To support its solar PV program, Southern California Edison rolled out a map of its grid system, highlighting (in red) areas that “could potentially minimize your costs of interconnection to the SCE system.” A similar map is forthcoming from San Diego Gas & Electric.
The benefits for distributed generation are obvious.
Twenty MW is also consistent with Commission decisions. We have established certain contract provisions for small sellers because we have found they are unable to bid into a utility request for proposal, and generally do not have the resources or expertise to negotiate and enter into a bilateral contract. We define the size of those small sellers as 20 MW and less.
Have U.S. wind projects hit a size sweet spot? While average project capacity continues to grow, it’s largely because of increasing turbine size rather than adding more turbines to a wind farm.
The following chart illustrates, showing how the capacity of the average American wind project has more than doubled in a decade (to nearly 90 MW in 2009), but that almost all that growth can be attributed to a more than doubling in the average turbine size (from 0.71 MW to 1.74 MW).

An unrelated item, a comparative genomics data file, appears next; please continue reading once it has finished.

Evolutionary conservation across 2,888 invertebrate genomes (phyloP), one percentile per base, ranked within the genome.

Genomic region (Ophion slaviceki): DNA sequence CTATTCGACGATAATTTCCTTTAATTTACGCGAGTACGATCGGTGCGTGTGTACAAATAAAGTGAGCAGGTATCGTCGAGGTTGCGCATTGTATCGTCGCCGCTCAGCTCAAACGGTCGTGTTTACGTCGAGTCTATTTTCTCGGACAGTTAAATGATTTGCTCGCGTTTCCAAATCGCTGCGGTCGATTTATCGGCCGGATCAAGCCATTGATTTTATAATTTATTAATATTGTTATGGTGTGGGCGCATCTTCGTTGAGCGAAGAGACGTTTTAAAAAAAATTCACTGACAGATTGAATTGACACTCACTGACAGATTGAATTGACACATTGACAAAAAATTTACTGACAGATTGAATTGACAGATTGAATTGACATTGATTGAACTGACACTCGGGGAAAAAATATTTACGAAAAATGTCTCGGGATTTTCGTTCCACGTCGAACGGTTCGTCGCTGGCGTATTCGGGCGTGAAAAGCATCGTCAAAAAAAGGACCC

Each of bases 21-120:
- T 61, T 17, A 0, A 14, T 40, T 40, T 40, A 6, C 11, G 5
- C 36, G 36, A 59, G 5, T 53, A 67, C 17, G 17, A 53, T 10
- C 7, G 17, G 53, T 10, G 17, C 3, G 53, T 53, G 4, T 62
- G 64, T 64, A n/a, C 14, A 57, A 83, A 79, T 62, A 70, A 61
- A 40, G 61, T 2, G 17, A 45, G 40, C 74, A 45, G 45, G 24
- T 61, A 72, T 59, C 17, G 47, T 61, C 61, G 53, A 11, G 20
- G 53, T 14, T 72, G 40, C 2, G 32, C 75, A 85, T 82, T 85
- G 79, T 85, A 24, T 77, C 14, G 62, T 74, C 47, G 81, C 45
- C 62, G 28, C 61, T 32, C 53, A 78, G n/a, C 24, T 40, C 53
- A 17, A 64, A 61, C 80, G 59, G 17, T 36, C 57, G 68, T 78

Although the American definition of distributed generation may differ, it may be that the U.S. isn’t so different from Germany, where the country’s 27,000 MW of wind power is spread over 3,300 wind projects with an average project size of 9 megawatts. It may be that smaller wind projects are encountering fewer political and transmission barriers than their larger neighbors.